FAIRBANKS — The Fairbanks North Star Borough Assembly imposed a pay freeze on non-union employees minutes before passing the 2011 budget Thursday night.
The amendment was introduced by Assemblywoman Natalie Howard and supported by Assembly members Michael Dukes, Matt Want, Diane Hutchison and Joe Blanchard.
The other members, as well as Mayor Luke Hopkins, spoke strongly against the measure, saying it was unfair and poorly presented — after public comment and without any projection of savings.
“In a month and a half from now, when people were expecting to get those increases, they won’t get it,” Hopkins said. “I think it will be received as a demoralizing action. I think people will be bummed out.”
While most borough employees are unionized, several dozen — including department heads and part of the mayor’s office — are not. Those employees are given small raises in the budget each year to keep up with cost-of-living as well as with their unionized co-workers.
“The one thing we all know about this budget are that the greatest increases every year is in employee costs,” Howard said. “I haven’t made this personal. Other people have made this personal. I find that disturbing.”
Hutchison said the move was justified by economic conditions.
“In the private sector you can’t just expect when the economy is at a stagnant level to just keep increasing people’s taxes and not have the government adjust accordingly,” she said.
It doesn’t indicate that borough employees aren’t doing a good job, said Dukes.
“I took a five percent pay cut last year. It wasn’t because I wasn’t doing my job, it was because the economy was tough. I have friends that have lost their jobs completely and they were doing a great job.”
Winters, Musick and Kassel criticized the amendment as bad-spirited and unnecessary.
“We’ve had three months to talk about this and now we get it at 8:40 p.m. in the last day of discussion,” Musick said. “I think this is really quite a slap in the face to the people who have been working hard for the community.”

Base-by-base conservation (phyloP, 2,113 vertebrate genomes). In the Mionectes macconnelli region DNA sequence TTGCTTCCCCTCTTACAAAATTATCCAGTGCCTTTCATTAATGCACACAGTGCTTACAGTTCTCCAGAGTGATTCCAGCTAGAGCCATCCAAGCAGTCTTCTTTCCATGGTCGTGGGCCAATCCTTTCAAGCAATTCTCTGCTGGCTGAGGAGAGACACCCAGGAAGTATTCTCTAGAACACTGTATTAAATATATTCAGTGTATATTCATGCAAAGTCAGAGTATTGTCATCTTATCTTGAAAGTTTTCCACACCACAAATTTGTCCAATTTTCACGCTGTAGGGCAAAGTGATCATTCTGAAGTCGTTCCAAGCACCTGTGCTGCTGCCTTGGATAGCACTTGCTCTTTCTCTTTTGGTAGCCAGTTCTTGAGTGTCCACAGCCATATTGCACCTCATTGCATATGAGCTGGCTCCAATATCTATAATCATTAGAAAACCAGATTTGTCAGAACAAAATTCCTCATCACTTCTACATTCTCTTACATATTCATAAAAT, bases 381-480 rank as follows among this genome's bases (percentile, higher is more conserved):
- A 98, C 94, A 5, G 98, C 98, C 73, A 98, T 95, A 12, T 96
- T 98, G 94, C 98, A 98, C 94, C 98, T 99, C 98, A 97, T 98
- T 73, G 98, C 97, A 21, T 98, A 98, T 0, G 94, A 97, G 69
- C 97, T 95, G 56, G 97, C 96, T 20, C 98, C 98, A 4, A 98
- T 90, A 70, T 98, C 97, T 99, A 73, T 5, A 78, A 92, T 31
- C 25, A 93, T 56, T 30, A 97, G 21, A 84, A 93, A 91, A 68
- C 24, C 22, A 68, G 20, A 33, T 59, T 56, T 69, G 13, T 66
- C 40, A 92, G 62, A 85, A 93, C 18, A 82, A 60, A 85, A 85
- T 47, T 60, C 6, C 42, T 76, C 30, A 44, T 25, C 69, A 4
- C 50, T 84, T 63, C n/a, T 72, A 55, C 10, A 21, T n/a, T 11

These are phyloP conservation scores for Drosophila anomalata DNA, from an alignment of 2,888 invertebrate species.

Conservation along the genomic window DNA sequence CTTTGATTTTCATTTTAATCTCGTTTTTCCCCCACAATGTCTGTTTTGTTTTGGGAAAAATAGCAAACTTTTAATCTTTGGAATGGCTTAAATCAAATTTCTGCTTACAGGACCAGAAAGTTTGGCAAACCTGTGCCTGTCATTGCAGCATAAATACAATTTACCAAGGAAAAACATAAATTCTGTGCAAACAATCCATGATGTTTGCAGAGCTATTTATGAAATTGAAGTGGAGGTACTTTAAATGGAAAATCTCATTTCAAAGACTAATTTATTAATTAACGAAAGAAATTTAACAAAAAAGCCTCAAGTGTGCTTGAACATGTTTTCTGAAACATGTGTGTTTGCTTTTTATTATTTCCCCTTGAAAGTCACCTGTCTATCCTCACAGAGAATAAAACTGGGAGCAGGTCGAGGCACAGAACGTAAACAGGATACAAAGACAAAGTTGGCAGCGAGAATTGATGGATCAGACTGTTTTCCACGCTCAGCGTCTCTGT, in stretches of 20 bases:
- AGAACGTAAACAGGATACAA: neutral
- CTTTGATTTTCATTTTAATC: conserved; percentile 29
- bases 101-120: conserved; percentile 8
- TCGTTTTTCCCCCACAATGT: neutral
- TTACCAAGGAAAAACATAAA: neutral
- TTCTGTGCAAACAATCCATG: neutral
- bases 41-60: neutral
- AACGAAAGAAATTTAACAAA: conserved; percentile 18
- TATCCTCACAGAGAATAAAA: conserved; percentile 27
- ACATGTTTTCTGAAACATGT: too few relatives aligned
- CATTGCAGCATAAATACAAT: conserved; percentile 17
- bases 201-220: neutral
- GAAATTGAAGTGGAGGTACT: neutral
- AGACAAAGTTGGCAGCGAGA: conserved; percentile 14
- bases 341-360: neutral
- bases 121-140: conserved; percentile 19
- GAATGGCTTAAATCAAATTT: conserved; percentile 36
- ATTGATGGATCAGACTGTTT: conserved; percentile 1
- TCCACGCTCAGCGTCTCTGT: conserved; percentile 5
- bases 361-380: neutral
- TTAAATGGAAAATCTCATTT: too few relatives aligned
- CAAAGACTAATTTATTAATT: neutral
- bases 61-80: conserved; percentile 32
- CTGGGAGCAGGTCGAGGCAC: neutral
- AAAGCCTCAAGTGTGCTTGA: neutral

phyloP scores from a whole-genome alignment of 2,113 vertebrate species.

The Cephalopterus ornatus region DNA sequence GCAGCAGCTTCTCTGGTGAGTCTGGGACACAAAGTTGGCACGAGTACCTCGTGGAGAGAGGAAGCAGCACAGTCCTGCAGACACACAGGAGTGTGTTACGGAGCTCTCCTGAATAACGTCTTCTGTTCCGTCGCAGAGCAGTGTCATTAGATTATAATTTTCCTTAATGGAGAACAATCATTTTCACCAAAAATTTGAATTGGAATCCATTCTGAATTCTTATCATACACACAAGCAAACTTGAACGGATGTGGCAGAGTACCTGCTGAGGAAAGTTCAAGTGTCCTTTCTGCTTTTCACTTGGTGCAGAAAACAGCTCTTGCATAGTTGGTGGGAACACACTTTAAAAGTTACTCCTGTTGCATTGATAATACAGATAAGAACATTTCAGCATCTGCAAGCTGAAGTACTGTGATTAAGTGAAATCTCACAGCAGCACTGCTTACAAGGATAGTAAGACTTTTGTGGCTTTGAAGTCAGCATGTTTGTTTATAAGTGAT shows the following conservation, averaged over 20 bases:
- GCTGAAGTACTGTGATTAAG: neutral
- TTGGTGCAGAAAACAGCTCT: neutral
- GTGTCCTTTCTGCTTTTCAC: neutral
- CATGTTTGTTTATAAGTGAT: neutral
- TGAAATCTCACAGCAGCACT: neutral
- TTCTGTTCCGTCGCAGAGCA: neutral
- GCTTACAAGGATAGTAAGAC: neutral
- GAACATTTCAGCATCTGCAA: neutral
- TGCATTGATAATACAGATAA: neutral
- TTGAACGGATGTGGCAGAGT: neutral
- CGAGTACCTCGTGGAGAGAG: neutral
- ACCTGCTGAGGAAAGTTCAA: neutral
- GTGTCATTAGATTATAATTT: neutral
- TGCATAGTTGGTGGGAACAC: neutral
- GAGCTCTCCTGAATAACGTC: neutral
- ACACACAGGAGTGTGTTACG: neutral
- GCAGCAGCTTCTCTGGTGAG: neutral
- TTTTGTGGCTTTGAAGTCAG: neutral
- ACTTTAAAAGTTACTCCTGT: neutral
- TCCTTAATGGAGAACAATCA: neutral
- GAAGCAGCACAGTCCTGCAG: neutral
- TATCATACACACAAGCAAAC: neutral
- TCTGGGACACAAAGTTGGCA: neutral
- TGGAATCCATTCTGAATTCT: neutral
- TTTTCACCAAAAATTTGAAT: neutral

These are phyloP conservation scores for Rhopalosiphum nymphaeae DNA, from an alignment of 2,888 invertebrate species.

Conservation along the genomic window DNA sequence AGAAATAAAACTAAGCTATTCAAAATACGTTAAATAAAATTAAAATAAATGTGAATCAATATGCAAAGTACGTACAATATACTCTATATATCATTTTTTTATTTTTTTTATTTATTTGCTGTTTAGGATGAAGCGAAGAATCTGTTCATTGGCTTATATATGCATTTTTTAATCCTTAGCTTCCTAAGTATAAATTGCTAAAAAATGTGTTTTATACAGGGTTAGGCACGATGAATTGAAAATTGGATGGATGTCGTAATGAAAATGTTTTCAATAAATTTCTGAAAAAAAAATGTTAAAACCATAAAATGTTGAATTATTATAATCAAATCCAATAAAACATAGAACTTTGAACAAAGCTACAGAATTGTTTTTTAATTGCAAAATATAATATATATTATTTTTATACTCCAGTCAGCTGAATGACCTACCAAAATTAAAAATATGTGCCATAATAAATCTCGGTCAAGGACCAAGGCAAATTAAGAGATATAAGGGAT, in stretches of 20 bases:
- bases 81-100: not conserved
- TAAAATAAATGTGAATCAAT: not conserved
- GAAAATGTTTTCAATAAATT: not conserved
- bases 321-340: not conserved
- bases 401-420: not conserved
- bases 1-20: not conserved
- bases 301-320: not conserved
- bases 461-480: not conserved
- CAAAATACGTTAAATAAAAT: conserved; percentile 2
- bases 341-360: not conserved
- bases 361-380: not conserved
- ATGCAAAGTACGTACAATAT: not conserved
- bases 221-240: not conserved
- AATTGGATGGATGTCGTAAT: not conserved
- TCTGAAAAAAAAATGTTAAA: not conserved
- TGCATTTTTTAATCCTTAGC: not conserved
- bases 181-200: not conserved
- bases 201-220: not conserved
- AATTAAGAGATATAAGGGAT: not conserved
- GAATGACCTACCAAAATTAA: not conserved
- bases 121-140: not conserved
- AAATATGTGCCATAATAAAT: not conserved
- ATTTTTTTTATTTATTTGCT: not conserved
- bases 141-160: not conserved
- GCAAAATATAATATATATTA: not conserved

He also criticized Howard for including no financial analysis of the wage freeze.
Beck warned that it could backfire financially.
“I’ve been doing this long enough to know that if we do this, you can rest assured that this time next year they will be represented employees and that cost will be many times higher.”
Kassel said the borough already pays department heads less than other governments in Alaska and this make them even less competitive.
“As parks and recreation director I was the least-paid parks and recreation director in the state of Alaska. I didn’t really mind that, although there were some times I considered other jobs,” he said. “I think this is a false area to go to try to save a few dollars and upset the leadership in the borough.”
Hopkins said some department heads were already looking at offers with better salaries.
The biggest blow goes to salaried workers who get no overtime pay, he said.
“I have people working Sunday nights to make sure everything’s ready to go Monday morning. That’s the work group that we’re affecting,” he said.
“We made a cut and we don’t even know what this saves.”
Contact staff writer Molly Rettig at 459-7590.